I went climbing on Friday. First time I've been on the rock for about a year! I did far more mountain biking and even walking last year than climbing, but this year I'm determined to do more climbing. After all, it's something I've been doing for 28 years and I don't want to become an ex-climber. I get far too much from it for that to happen.
I had a day off work, intending to use the good weather to trim back the big weeping willow in the garden. My mate John 'Simmo' Simpson rang, to arrange a mountain bike ride for Saturday, and on hearing I had the day off, suggested I come climbing with him and his mate Alex. Hmmm...climbing in the early spring sunshine, on God's own rock at Stanage, or climbing a tree to saw dead branches? Contest? I think not.
So a sunny but chilly afternoon saw the three of us stretching our collective rusty joints and muscles on the 'soaring crackline' of Robin Hood's Right-Hand Buttress Direct (HS4a), Inverted V (VS4b), Twin Chimneys Buttress (VS4c) and Heather Wall (VS4c).
Bloody hell it was good to be climbing again after such a long lay-off! I was a bit creaky and my confidence isn't all it should be, so VS is about as much as I felt up to, but I'm determined now to try and get on the crag more regularly. Maybe I'll finally get round to screwing my plastic holds to the outside of the house to finish my traversing wall, and maybe I'll even replace my 20 year old Scarpa Cragratz with some more modern footwear (probably just get 'em resoled again though).
Below: looking up the groove of Inverted V to the exposed finishing moves (Photo by James Parratt, from the UKClimbing.com photo database. Climber: James)
Below: Heather Wall (Photo by Lizard, from UKClimbing.com database. Climber: Amanda James)
Incidentally, we went out on the mountain bikes yesterday, setting off from Castleton for a circuit more or less around Mam Tor, taking in much of Rushup Edge and the hairy descent down the Chapel Gate track. It was a great little circuit, even though I had a bit of a skidding nightmare on the technical descent to Greenlands from the Mam Nick bus stop. The mud was so sticky it just clogged my tyres up and I lost any grip. The slightest touch on the front brake or change of direction simply sent the bike sideways. How Simmo managed to stay on I don't know. It didn't help that my Time cleats are so worn that my left foot comes unclipped at every bump. Not good when you're flying down a rocky obstacle course at speed. Must replace them, although the shoes are falling apart as it is. Maybe time to look on ebay and see if I can find some cheap replacements.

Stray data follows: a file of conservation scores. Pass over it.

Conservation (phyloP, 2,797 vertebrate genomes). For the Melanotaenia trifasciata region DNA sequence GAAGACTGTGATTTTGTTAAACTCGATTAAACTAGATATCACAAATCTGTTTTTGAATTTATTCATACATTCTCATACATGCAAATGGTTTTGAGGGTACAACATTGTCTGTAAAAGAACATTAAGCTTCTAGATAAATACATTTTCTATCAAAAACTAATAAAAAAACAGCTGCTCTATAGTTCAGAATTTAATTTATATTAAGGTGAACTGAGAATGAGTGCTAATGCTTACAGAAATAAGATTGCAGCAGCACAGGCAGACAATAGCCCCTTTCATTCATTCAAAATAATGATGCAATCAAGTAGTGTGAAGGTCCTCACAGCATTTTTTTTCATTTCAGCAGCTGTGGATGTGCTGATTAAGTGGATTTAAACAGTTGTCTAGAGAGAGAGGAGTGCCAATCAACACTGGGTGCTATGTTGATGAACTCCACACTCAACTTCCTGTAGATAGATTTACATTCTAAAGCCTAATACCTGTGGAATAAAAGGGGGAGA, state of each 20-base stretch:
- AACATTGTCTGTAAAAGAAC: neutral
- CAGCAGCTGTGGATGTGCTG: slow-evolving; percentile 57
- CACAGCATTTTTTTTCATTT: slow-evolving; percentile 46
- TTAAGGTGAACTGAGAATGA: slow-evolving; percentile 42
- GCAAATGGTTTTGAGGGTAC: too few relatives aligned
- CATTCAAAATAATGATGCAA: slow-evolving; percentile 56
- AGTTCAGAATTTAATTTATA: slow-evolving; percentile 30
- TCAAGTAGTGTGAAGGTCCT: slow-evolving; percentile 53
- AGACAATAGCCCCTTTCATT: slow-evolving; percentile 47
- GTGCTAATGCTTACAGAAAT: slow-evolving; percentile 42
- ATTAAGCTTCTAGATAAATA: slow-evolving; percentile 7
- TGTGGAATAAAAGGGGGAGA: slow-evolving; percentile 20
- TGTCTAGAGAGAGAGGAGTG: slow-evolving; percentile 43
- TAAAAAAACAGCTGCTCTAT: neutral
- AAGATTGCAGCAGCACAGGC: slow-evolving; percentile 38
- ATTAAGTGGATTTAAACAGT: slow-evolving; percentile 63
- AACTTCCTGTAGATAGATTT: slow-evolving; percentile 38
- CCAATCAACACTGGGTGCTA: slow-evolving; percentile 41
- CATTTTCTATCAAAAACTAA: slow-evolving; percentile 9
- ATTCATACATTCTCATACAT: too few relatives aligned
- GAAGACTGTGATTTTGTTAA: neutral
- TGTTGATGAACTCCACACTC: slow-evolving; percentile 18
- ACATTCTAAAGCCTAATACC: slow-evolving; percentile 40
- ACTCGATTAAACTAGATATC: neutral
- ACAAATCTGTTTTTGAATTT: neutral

Hmmm...I haven't got any recent pics of me climbing. The best I have are these:
Below: Me on Lancet Crack, VS5a, Brimham, in 2004 (Photo by Simon Jacques)...
Me on Great Western, Almscliff, in 2003...
I had a minor epic on Great Western, which puts me in mind of this poem which I wrote, about having an epic on a hard climb...
This is easy, even fun.
Climbing up past cracks,
their protection eschewed in misplaced confidence.
Moving smoothly, strongly upwards,
unknowingly striving towards a desert
of fear and unexpected exhaustion
(you'll know it when you get there)
Movement falters then stops
with a sudden stab of regret
at those ignored cracks.
Cast adrift in a sea of rising panic,
as veins bulge like wire,
and arms begin to sing their fading song.
The grey stone sighs and hums,
looking the other way,
offering nothing to help.
No relief, no purchase, another loser, NEXT!
Shaking and sweating,
panicked grimace versus cold face
staring impassively, eyeless,
at, through and beyond,
indifferent to the drama of the personal
and the frailty of the organic.
Death whispers in the distant ground,
the final spotter, reliable to the end,
transmitting a silent siren call
up the rope’s increasingly dead weight.
The imaginary creep of rubber on rock,
the start of sweat from face and finger,
breed sheer fear.
Legs burn and scream.
Arms fossilise, cement-like.
Looking up in desperation,
as hunter becomes hunted,
with all tables turned.
Now it’s fight or a free flight
to your final destination.
Here come your final moments,
seconds from the end of all things.
Fingers whiten in their grip on disappearing life,
as the other hand is whitened,
catching in the bag,
then reaching up.
Iron calves are bellowing
like old machines made to turn.
A hand of pink bananas, all thick skin and mush
finds sanctuary in the everted cathedral,
A salty echo of the sea
falls from a sniveling nose
through an eternity of empty air
to explode against another dimension.
Soon to be followed by a redder splash?
The white knuckles ride
on the Ultimate, Oblivion, Nemesis!
But sanctuary is squared!
Feet now skitter and scrape in a bad dance.
Engines misfire and cough,
sucking the dregs of fuel.
Death laughs now and opens his arms.
The rubber and rock find a new embrace.
Ridiculous banana finger parodies
make the cold face crack a thin smile.
The joke is shared!
Holding on, looking down,
fumbling for aeons with heavy jewellery.
Looking for the right bling to keep that grin.
Offering accepted, the dead weight of purple cord,
still touching death’s disappointed sulk down below,
adds years of life with just one automatic action.
The Cumbrian Rope Trick.
One clip brings
which seconds ago wasn’t there.
The beckoning ground is now above,
just out of sight,
almost within reach.
That was originally posted by me on the multi-faceted forum community at Fex Wezner's Art Forum. You can be sure to find a forum on there to suit you.